Mungewell.

Edited by mungewell
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I have heard that also but do not think you can. I do believe it is a myth. My basic understanding of data formats, it would be like writing a program to a LP. You would have to convert it to an analog format.

It might be possible but I would see no use. It would be a cool item to check out.

You laugh, but data LPs were actually created as cheap ways to distribute data. They weren't very popular or common, but I've heard of them, and seen a few supposed pictures. Apparently a few artists/record labels in the 80s decided it would be cool to put data on the B-side of a LP, and give the buyer some computer games with the music. Here's a quick article on it:

http://www.kempa.com/blog/archives/000053.html

The original IBM PC, the 5150, included what looked like a second DIN keyboard port on the backplane...in reality, it was a tape port, for which you needed a special cable. The cable terminated in three 1/8 inch jacks -- play, record, and "remote"..."remote" was a function on some old tape machines that allowed a remote pause button. You had to rewind the tape yourself. Using the built-in ROM BASIC included with every 5150, you could store your programs to tape, rather than entering them by hand every time (a bare-bones PC came with no drives at all, just the tape access). You could even write out files from the BASIC interpreter to the tape. I played one, once, to find out what sort of sounds it would make, and it did indeed sound like a modem.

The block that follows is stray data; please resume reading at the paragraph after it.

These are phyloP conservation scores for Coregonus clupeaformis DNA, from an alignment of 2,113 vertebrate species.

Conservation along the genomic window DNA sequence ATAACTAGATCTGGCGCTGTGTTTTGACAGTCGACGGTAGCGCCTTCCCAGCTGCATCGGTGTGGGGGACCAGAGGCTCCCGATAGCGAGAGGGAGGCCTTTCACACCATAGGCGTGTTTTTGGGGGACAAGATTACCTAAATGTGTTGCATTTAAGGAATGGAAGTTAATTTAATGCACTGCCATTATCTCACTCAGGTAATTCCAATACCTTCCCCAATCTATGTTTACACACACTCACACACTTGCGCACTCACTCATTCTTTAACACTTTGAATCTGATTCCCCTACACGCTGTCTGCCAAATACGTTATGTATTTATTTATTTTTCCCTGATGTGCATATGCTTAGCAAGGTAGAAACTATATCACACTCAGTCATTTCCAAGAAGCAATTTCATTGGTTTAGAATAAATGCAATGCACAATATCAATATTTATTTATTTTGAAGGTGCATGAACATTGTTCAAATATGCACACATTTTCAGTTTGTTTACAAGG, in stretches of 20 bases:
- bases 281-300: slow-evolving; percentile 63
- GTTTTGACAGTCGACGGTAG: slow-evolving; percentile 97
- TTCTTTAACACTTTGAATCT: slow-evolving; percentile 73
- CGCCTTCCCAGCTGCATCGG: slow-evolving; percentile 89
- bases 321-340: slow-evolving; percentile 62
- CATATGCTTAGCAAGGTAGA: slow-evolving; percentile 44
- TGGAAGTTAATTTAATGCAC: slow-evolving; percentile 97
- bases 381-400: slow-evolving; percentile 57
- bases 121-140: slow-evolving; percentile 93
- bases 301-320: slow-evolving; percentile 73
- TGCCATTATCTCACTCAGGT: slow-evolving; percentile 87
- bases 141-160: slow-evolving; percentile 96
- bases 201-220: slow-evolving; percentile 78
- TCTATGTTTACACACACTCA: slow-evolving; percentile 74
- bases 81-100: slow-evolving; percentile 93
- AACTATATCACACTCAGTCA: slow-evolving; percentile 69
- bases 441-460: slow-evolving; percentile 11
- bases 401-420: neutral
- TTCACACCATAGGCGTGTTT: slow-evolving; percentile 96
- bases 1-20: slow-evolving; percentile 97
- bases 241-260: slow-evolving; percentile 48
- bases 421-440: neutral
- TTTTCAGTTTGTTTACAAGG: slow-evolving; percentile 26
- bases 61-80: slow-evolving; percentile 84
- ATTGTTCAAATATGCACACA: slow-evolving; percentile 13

I used an 8-track deck with my IBM PC, because the 8-track unit on my hand-me-down stereo had the pause function, which is *extremely* handy. Later, I found a no-name portable tape player (Walkman-esque) that had a remote jack, and switched over to this. IIRC, a standard 60-minute cassette could hold around 160 KB.

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Audio/VHS cassettes are analog mediums, storing "data" would require a converting digital to analog and then back again..

In the past, I believe 80's "home computers" used it as a quick cheap solution... but it's nowhere near as reliable as a cheap digital solution. (You can buy an ATAPI/IDE tape drive that can store ~40GB for less then $30 CAD.).

Anyway, digital data on an analog audio tape would probably sound like a Fax/Dial-up modem.. :)

Hope that helps... if you do design something, make it extra-redundant, audio distortions like static will corrupt data.

Edited by BSDfan
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My Commodore 64 had a tape drive to store data. This is not very practical though for it is very very slow. I remember a simple program to print input vertically or horizontally across the screen would take probably about one minute to record or load from the tape drive. When upgrading to a 5.25 floppy drive it seemed lightning quick.